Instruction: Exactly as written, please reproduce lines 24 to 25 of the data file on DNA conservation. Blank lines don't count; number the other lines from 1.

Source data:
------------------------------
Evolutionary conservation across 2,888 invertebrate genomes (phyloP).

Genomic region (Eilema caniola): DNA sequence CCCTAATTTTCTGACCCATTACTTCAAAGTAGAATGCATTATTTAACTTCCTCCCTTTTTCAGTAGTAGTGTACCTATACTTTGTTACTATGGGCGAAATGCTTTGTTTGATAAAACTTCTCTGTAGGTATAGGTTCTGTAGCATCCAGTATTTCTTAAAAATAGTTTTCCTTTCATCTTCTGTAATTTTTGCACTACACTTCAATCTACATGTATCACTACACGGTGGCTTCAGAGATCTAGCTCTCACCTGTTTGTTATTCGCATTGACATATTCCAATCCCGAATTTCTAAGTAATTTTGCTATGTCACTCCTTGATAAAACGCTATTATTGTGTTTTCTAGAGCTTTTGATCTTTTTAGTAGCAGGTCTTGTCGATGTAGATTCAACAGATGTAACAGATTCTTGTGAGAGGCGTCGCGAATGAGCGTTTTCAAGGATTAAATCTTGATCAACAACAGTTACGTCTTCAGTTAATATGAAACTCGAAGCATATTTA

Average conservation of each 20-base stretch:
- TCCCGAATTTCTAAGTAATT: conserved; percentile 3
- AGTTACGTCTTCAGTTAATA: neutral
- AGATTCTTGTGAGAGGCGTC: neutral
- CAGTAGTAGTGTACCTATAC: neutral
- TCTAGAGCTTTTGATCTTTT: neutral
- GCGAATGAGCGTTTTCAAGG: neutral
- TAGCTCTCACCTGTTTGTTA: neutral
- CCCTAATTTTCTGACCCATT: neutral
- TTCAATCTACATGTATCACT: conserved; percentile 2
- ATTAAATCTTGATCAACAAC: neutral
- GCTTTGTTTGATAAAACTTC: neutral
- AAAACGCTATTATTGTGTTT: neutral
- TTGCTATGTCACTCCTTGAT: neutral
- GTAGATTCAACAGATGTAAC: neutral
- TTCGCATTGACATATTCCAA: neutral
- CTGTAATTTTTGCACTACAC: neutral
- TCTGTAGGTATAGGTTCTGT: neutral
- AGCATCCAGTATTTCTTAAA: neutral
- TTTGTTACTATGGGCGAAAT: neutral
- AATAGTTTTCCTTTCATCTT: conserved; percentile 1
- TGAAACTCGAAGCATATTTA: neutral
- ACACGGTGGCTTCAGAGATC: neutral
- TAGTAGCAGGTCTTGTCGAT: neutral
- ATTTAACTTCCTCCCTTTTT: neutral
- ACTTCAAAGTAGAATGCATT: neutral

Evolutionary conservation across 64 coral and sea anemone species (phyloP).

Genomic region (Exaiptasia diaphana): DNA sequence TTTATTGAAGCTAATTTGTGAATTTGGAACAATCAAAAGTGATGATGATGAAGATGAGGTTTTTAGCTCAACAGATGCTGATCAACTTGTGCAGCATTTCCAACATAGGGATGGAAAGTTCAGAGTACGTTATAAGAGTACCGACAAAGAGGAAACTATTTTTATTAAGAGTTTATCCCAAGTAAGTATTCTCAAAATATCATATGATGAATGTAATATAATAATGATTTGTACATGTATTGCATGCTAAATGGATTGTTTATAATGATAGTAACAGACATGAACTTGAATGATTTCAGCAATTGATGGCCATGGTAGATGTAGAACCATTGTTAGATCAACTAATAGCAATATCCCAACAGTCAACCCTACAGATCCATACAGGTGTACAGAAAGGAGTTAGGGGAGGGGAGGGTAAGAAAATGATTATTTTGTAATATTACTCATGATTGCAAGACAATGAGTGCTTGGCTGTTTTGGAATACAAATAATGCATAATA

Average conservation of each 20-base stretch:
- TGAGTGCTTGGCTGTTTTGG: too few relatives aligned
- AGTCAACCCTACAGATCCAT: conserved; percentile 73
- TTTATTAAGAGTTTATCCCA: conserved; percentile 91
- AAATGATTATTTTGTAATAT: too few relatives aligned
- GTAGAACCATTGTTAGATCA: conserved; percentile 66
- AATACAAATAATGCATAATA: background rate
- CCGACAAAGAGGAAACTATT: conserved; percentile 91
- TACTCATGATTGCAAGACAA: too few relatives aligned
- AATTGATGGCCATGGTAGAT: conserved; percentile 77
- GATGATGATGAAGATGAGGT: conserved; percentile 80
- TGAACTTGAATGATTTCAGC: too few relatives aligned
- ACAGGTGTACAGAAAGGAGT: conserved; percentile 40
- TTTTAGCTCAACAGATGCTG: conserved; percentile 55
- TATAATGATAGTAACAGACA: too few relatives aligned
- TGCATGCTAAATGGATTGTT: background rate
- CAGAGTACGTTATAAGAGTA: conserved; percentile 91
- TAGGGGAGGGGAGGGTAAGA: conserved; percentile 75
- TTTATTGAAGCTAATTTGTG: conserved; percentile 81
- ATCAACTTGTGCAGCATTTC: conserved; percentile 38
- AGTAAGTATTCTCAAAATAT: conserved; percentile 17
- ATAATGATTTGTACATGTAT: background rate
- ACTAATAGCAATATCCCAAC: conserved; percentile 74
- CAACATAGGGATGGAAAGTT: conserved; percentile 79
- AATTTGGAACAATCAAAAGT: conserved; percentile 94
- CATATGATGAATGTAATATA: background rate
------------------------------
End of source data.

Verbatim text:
- TGAAACTCGAAGCATATTTA: neutral
- ACACGGTGGCTTCAGAGATC: neutral